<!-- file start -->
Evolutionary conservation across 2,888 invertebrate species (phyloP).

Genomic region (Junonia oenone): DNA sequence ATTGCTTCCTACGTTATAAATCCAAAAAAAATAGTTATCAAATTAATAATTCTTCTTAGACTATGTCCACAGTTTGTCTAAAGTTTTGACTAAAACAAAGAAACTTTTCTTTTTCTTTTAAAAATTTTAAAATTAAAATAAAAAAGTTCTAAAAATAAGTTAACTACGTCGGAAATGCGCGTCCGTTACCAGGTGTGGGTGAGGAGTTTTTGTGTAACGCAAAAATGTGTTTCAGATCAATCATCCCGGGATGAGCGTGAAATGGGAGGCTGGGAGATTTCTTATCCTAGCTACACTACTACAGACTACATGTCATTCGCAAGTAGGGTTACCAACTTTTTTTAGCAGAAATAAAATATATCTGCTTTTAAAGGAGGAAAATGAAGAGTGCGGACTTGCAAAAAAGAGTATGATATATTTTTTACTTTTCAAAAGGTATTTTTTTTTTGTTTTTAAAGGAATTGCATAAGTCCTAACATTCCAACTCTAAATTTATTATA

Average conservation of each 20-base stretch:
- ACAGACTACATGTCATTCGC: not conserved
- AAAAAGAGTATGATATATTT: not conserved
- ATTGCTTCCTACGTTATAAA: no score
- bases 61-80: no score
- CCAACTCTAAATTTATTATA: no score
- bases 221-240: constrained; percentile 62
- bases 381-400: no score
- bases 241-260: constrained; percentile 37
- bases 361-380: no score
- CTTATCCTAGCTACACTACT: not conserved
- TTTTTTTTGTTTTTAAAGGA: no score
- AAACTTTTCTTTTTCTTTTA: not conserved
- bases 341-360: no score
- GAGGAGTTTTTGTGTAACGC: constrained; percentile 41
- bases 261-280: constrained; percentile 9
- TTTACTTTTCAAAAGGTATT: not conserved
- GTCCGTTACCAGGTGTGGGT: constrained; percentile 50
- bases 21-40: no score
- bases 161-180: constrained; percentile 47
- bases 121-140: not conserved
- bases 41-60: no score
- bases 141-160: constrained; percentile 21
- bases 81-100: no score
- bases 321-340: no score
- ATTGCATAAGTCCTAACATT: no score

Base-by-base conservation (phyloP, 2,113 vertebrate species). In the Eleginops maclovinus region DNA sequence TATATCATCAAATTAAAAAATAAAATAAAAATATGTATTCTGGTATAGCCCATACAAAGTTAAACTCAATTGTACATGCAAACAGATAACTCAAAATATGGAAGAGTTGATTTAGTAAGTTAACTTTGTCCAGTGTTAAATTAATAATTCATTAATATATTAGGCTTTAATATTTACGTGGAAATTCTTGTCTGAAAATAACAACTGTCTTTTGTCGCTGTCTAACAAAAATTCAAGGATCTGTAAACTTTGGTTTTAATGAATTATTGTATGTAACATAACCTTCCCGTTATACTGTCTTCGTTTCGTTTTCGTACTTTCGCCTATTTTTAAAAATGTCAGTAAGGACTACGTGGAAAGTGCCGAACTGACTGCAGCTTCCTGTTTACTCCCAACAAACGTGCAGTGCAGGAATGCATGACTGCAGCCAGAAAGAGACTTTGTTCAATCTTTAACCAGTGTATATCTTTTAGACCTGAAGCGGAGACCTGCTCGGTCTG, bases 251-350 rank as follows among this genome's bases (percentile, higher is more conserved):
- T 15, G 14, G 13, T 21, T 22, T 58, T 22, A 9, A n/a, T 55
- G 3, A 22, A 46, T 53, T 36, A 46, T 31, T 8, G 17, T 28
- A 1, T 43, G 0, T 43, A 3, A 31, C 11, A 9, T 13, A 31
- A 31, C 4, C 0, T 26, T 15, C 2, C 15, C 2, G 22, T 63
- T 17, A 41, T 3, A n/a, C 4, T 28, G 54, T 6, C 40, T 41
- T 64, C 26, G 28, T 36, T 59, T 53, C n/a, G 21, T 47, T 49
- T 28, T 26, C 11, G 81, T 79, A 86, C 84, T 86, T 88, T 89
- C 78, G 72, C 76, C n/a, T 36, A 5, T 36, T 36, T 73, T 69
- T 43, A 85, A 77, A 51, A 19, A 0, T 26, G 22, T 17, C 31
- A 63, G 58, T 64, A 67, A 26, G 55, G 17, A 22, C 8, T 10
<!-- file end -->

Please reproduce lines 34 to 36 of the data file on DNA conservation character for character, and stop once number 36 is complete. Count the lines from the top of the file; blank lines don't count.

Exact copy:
- T 17, A 41, T 3, A n/a, C 4, T 28, G 54, T 6, C 40, T 41
- T 64, C 26, G 28, T 36, T 59, T 53, C n/a, G 21, T 47, T 49
- T 28, T 26, C 11, G 81, T 79, A 86, C 84, T 86, T 88, T 89